January 29, 2010
Newsweek on-line has the article "An Unquiet Nation" The subtitle is "Audio ecologist Gordon Hempton talks about America's vanishing quiet spaces, and how our lives can be helped by listening to the silence." Hempton has traveled the world looking for silent places, and he's finding fewer and fewer. In 2007 there were only 3 places left with 15 minute intervals of silence, one of which is in Olympic National Park in Washington state. The primary problem is air travel, which is not a land use problem per se.
However, many communities struggle with the issue of noise and the similar problem of light pollution. (See a UGA Land Use Clinic guidebook on local regulation of light pollution here.) My clients in the Newtown neighborhood of Gainesville, Georgia would probably find Hempton's search for absolute silence a bit precious. They're just hoping for some relief from the constant background hum from the nearby grain mill and the intermittent crash of metal on the junkyard site that sometimes exceeds OSHA standards - meaning folks should be wearing earplugs in their yards to avoid hearing loss. (See our environmental consultants' report here and give it a few moments to download.)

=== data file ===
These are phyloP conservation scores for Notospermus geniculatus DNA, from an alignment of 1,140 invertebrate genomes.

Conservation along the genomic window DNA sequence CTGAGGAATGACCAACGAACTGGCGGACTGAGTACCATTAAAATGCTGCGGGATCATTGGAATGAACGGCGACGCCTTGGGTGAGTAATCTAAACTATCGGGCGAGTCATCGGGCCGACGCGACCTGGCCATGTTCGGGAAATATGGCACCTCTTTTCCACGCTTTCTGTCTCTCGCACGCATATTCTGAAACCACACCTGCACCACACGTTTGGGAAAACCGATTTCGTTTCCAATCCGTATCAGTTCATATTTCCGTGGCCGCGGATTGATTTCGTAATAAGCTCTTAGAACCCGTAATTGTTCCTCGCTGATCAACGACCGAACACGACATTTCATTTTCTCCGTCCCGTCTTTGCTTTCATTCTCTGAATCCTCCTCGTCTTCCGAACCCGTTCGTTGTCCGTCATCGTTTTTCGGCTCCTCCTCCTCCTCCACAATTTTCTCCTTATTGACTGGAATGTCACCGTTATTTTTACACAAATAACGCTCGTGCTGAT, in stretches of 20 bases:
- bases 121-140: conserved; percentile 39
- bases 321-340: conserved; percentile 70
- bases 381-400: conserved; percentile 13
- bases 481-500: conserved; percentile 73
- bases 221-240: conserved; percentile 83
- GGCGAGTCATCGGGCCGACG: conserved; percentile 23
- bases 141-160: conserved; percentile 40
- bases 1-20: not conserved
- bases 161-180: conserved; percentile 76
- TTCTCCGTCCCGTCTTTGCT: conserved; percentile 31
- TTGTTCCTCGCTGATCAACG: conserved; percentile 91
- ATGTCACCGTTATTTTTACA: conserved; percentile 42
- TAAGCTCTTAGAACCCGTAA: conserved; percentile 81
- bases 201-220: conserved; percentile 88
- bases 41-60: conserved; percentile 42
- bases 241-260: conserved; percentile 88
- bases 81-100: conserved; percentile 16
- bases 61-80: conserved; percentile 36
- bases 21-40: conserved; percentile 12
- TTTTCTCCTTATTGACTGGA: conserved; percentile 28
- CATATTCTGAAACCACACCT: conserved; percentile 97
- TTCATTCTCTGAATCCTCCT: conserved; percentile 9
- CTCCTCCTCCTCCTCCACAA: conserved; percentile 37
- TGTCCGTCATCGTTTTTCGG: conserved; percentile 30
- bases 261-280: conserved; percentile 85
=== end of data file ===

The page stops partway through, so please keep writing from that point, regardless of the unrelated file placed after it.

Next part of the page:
Still, noise pollution of all kinds is wearing on the nerves and potentially damaging to health (also as documented in the report linked above). I'm not sure I've ever been in a place totally free of mechanical sound and, although I hadn't thought about it before I read this article, that thought does make me a bit sad.
Jamie Baker Roskie
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